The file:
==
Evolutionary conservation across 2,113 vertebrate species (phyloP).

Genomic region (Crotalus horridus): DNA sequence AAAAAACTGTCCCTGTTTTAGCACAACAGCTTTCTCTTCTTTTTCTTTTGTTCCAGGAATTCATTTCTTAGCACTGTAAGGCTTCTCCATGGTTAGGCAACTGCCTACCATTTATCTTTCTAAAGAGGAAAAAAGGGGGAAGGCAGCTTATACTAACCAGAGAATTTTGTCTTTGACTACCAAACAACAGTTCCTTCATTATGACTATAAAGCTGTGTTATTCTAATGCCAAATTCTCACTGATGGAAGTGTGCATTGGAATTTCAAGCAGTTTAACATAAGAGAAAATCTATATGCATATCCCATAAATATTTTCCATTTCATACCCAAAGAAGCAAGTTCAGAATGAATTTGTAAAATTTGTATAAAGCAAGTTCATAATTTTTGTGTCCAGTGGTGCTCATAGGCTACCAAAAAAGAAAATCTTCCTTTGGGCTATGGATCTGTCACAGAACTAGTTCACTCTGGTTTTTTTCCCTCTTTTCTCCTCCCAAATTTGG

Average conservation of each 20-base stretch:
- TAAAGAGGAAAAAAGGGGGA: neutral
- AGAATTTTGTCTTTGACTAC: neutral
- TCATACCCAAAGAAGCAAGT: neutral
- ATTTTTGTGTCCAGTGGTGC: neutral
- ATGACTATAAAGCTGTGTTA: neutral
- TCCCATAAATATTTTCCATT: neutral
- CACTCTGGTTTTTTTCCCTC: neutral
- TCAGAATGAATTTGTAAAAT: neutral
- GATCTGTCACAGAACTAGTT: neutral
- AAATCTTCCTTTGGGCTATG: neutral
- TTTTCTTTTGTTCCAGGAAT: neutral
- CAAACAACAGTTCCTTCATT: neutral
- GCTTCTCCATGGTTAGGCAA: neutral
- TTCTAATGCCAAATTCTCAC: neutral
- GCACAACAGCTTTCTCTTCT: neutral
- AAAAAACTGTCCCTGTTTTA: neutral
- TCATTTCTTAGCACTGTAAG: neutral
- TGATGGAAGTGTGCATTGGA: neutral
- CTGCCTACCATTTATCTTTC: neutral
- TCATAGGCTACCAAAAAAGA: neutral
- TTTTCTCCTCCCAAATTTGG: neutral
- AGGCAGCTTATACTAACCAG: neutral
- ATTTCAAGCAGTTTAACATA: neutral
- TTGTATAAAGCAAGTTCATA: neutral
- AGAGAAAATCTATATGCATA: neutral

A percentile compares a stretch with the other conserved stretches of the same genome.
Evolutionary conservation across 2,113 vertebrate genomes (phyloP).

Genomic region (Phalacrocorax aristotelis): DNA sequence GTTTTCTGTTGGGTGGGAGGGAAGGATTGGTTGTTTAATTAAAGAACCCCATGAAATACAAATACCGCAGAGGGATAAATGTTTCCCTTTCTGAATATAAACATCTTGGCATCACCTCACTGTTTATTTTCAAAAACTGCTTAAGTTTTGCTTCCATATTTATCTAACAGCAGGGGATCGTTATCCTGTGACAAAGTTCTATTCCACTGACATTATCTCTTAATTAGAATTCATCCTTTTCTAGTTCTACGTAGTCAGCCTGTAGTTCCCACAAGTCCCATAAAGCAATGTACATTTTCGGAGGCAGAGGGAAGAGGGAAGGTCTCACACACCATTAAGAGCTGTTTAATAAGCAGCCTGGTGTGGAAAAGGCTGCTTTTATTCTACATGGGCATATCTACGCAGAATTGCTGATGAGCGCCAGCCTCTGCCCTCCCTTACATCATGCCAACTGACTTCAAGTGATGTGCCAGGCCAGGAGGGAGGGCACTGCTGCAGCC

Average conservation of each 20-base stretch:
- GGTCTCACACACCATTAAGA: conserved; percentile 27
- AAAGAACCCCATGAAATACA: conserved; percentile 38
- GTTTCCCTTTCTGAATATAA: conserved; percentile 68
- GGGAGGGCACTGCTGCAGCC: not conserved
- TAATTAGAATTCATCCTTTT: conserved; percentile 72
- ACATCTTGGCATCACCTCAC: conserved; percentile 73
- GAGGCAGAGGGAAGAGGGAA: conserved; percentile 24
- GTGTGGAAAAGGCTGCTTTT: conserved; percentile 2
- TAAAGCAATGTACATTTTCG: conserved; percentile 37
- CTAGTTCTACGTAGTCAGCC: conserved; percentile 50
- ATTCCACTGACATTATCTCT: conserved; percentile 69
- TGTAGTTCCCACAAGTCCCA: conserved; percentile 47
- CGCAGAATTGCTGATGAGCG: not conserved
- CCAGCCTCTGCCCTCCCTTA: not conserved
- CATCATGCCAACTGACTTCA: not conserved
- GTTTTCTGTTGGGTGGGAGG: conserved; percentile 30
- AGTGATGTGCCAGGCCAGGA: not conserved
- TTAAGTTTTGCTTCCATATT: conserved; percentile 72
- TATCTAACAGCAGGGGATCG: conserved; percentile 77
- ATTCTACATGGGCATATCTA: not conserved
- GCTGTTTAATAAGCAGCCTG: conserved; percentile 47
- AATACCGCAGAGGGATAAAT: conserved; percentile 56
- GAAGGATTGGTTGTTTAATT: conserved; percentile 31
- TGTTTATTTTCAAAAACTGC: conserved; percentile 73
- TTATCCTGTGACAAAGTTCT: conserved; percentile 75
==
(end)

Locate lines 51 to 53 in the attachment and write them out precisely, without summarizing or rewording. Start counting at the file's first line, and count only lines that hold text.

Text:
- TATCTAACAGCAGGGGATCG: conserved; percentile 77
- ATTCTACATGGGCATATCTA: not conserved
- GCTGTTTAATAAGCAGCCTG: conserved; percentile 47